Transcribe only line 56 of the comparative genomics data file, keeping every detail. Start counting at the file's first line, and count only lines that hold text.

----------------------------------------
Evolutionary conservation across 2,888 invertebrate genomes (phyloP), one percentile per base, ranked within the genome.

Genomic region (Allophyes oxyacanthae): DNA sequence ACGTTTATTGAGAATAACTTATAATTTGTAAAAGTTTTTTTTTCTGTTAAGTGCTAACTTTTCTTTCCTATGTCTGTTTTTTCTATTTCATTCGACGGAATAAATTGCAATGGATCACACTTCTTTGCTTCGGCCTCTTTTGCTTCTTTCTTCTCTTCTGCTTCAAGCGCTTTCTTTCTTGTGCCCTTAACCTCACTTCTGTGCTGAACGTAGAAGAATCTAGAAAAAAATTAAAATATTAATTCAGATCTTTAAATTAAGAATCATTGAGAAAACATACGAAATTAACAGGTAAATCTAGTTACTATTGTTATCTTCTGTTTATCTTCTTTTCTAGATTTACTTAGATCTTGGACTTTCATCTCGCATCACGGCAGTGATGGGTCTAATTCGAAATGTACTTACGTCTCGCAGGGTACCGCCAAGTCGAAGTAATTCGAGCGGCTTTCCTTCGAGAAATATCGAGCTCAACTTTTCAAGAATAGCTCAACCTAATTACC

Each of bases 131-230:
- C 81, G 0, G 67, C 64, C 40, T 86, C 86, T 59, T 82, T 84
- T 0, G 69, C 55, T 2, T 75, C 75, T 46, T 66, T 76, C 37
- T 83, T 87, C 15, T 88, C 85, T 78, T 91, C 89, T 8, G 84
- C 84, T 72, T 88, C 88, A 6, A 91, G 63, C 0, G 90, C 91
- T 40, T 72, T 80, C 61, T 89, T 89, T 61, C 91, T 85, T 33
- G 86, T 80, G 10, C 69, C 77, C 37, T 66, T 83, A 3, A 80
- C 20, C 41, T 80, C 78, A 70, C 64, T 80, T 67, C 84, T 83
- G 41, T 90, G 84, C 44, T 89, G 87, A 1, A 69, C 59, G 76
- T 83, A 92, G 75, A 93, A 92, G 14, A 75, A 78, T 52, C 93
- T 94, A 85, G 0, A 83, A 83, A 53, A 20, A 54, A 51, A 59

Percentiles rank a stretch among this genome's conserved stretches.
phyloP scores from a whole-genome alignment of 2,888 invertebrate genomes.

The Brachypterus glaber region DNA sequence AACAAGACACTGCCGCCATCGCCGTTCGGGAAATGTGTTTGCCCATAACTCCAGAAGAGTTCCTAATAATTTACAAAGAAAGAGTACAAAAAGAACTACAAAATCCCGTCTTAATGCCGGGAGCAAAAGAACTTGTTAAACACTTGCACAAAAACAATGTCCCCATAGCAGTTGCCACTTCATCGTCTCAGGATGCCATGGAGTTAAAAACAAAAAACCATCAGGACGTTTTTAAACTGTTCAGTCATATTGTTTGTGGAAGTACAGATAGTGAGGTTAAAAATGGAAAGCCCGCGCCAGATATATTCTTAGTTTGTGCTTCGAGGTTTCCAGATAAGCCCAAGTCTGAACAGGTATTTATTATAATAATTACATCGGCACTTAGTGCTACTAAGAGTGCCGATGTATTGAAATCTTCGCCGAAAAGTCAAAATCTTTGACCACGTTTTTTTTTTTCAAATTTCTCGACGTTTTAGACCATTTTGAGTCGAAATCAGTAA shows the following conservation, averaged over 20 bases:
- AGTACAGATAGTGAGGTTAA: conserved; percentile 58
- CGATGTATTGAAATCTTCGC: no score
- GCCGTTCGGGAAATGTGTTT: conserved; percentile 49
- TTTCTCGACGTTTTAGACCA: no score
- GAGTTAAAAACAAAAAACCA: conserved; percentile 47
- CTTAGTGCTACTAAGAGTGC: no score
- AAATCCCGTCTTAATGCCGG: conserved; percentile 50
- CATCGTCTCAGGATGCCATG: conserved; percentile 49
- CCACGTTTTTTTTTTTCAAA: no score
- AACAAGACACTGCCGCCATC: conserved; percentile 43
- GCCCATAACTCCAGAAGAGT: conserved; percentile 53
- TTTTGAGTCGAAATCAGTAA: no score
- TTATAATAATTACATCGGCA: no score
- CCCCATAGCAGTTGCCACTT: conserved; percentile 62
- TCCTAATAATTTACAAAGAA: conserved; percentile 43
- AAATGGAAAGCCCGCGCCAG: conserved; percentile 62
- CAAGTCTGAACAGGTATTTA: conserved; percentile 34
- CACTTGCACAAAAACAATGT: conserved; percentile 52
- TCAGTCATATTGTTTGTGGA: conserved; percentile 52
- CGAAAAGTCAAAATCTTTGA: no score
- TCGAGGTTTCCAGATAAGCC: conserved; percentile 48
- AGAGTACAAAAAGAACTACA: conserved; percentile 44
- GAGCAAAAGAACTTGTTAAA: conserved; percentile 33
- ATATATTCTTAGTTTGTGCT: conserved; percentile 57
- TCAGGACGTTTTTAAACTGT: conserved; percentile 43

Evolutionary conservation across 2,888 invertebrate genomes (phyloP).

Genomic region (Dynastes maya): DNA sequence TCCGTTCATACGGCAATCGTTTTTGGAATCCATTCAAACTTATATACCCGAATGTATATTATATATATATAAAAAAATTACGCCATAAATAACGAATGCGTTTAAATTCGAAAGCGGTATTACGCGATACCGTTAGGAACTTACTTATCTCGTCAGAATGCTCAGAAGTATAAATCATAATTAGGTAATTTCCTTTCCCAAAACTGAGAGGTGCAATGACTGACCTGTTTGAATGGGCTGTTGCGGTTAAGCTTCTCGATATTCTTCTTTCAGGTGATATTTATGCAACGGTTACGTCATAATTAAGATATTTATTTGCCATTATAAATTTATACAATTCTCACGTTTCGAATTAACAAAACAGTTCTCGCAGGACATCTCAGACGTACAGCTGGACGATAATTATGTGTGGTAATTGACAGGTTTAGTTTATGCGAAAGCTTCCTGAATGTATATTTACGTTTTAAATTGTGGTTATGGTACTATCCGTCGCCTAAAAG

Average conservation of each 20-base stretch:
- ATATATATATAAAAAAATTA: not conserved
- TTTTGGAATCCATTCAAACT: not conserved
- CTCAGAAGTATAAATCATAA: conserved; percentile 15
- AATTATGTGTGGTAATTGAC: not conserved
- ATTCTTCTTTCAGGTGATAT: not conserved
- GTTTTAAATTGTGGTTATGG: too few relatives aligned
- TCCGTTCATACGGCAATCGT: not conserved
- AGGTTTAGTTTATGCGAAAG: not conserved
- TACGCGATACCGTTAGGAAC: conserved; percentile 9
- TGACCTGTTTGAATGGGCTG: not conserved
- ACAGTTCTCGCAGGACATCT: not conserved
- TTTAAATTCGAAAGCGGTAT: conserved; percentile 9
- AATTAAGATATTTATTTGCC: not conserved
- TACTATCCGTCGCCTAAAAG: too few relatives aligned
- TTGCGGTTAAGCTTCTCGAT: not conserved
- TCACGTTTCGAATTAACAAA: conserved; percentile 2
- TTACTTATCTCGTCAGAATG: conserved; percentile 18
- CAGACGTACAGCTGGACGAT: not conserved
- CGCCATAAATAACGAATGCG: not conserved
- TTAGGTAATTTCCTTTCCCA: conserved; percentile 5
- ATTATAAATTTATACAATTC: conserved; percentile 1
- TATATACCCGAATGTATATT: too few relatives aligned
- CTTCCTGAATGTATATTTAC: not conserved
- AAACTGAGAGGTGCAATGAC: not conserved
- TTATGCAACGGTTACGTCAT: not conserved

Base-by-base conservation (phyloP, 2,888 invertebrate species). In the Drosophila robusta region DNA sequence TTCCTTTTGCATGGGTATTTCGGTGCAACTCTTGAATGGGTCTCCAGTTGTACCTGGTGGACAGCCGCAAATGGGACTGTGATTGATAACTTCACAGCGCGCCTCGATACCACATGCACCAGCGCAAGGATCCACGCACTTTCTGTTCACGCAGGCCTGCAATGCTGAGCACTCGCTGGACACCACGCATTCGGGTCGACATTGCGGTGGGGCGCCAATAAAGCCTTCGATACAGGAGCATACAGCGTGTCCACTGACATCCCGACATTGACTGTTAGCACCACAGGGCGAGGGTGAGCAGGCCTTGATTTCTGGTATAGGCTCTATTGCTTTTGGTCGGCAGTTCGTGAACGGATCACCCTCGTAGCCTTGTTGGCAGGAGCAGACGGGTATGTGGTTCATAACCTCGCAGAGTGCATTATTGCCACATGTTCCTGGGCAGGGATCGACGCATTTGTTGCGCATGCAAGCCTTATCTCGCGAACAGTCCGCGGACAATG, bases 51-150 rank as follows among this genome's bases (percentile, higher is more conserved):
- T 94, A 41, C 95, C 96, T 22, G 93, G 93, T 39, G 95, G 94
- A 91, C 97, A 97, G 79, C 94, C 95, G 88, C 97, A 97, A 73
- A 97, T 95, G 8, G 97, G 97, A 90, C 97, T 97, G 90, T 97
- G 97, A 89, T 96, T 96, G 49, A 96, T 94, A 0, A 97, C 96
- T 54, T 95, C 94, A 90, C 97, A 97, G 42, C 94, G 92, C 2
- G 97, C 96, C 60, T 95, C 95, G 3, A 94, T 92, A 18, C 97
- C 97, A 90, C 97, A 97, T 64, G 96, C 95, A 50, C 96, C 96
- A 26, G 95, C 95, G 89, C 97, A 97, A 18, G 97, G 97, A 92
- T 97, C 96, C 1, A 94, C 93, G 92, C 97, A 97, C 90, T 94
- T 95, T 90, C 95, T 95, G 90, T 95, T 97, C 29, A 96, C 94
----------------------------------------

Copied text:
- TTTAAATTCGAAAGCGGTAT: conserved; percentile 9